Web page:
Complete female epispadias, which occurs much more rarely than classic bladder exstrophy in females, is thought to have a more benign clinical course. We hypothesized that patients with complete female epispadias are more likely to have a larger bladder capacity and achieve voiding continence than females with classic bladder exstrophy.Materials and Methods
After obtaining institutional review board approval, females with complete female epispadias or classic bladder exstrophy were identified from an institutionally approved prospective database. We retrospectively reviewed the charts of 22 patients with complete female epispadias and 23 with female classic bladder exstrophy, including 3 with delayed primary closure.Results
Patients with complete female epispadias presented later and underwent the first reconstructive procedure at an older age than patients with classic bladder exstrophy. Patients with complete female epispadias had lower initial and final age adjusted bladder capacity than those with classic bladder exstrophy but the bladder growth rate did not differ between the groups. When patients with complete female epispadias were stratified by age at initial reconstruction, there was no difference in final age adjusted bladder capacity or the bladder growth rate. There was also no statistical difference between the groups in the number of surgeries, continence rate from initial reconstruction, bladder neck reconstruction success or need for a continent stoma.Conclusions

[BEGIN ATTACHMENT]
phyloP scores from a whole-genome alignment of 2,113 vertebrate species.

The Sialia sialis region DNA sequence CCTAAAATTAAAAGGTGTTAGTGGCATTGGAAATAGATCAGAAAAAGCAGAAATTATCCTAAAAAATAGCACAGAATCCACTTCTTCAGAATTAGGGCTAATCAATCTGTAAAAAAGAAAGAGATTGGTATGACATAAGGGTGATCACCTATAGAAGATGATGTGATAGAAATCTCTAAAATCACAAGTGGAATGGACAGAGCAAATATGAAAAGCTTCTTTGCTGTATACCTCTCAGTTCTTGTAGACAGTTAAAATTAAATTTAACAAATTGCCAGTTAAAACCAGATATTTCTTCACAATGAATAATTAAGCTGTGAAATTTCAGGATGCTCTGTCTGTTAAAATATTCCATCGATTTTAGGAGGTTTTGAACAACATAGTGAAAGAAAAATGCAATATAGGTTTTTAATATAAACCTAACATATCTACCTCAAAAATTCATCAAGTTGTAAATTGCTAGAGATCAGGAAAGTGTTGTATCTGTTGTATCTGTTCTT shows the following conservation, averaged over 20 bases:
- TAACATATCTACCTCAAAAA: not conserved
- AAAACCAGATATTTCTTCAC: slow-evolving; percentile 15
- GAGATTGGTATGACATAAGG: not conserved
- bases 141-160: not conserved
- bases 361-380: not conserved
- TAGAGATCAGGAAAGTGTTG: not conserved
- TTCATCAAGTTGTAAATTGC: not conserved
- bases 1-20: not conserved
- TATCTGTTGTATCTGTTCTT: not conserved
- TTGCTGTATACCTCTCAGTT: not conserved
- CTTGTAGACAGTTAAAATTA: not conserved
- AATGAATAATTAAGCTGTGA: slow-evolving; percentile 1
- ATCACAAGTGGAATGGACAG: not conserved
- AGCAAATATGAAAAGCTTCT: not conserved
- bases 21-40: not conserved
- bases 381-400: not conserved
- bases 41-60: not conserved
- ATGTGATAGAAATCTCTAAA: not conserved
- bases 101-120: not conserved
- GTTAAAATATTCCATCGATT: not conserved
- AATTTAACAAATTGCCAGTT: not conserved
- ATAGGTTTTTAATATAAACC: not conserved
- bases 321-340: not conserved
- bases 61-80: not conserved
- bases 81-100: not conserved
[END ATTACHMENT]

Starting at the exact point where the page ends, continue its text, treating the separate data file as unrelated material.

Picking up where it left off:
This study suggests that females with classic bladder exstrophy who undergo successful primary closure have higher initial and final age adjusted bladder capacity than females with complete female epispadias but with a similar growth rate. This may reflect the creation of outlet resistance at a younger age than in those with complete female epispadias. However, no difference was identified between patients with complete female epispadias who initially underwent repair before vs after age 1 year. Patients with complete female epispadias undergo procedures to achieve continence that are similar to those in patients with classic bladder exstrophy.